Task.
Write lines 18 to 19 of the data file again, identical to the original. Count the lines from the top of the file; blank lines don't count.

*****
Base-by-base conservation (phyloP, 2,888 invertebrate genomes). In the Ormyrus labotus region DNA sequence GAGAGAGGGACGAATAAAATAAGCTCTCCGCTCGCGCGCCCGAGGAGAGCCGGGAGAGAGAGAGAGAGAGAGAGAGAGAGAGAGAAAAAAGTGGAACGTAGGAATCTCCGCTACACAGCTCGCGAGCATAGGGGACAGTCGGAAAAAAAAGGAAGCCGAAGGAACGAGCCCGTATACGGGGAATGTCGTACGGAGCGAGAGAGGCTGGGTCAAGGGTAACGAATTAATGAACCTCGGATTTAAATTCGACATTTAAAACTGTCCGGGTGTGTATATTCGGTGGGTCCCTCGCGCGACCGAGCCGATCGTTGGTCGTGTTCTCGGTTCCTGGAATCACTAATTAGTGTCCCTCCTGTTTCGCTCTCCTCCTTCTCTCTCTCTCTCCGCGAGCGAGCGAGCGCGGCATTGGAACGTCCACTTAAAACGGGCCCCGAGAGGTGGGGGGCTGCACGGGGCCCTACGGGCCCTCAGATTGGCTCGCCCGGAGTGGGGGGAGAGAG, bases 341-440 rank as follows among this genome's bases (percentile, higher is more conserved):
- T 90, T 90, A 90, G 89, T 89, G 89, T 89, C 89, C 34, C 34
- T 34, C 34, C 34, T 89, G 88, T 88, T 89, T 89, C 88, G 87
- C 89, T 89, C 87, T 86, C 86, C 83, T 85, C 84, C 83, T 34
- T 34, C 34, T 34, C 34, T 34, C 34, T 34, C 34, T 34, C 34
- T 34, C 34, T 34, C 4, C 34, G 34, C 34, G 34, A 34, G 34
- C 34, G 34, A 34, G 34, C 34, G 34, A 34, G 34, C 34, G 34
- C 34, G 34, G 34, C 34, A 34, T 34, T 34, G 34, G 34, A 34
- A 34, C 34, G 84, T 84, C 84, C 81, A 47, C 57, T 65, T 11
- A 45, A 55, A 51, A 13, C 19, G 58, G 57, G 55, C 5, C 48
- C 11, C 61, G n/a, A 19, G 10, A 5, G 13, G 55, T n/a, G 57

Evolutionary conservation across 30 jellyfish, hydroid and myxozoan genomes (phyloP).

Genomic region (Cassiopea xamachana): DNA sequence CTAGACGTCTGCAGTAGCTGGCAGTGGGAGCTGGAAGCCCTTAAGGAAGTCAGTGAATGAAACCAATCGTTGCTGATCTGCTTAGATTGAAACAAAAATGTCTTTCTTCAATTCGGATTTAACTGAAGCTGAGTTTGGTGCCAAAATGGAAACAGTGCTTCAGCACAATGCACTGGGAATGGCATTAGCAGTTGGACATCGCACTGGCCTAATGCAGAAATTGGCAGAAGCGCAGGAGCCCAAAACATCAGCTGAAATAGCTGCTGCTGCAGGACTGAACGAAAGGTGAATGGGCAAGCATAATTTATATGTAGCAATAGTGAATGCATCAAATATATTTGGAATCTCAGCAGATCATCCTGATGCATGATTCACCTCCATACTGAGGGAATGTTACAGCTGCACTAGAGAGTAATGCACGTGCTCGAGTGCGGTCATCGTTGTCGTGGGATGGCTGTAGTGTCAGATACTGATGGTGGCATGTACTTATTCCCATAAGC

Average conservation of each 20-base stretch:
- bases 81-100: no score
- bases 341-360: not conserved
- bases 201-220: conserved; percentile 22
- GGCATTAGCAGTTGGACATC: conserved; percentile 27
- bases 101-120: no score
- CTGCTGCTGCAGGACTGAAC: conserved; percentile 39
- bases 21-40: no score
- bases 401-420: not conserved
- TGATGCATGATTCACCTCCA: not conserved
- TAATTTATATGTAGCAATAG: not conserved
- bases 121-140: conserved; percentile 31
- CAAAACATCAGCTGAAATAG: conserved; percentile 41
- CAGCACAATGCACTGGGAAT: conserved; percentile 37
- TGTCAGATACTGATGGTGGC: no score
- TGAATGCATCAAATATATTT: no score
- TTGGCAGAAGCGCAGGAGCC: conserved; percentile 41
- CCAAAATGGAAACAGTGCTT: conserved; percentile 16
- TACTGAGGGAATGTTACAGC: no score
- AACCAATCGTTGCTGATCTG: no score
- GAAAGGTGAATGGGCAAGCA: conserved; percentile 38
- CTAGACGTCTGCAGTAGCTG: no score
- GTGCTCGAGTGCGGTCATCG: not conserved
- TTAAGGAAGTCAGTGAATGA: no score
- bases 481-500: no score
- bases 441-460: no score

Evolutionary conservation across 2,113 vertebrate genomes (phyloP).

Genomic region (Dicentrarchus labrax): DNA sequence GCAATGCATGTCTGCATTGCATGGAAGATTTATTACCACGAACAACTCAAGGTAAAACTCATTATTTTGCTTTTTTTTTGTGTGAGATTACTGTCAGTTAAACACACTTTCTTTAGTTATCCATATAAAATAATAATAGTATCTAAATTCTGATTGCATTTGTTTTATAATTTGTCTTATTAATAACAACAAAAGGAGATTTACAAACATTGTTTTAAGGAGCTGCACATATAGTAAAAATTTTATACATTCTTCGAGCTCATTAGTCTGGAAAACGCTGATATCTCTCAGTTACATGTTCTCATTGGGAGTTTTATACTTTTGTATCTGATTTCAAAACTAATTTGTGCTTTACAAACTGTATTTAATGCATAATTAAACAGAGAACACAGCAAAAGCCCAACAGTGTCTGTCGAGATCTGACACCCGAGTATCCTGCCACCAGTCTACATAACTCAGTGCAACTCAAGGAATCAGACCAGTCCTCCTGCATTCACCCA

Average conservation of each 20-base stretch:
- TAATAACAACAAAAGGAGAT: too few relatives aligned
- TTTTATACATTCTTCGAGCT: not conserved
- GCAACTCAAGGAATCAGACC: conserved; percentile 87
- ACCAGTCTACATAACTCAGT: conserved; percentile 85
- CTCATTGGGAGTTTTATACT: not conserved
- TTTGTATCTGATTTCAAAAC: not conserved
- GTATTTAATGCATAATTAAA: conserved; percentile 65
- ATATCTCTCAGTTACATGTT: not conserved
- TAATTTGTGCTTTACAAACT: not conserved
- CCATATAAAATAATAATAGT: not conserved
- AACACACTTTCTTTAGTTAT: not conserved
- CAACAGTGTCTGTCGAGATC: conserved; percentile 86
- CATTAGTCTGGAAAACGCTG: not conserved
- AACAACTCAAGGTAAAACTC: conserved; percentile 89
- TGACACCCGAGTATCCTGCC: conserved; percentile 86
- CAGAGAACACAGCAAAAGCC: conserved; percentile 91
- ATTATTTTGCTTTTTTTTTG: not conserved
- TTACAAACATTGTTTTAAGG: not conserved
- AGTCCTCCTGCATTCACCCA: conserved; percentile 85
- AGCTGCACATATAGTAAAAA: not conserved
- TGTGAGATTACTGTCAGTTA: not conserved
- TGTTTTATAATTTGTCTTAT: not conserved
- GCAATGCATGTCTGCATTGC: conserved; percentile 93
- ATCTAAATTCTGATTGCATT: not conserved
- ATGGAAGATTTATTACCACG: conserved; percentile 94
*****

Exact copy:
- GGCATTAGCAGTTGGACATC: conserved; percentile 27
- bases 101-120: no score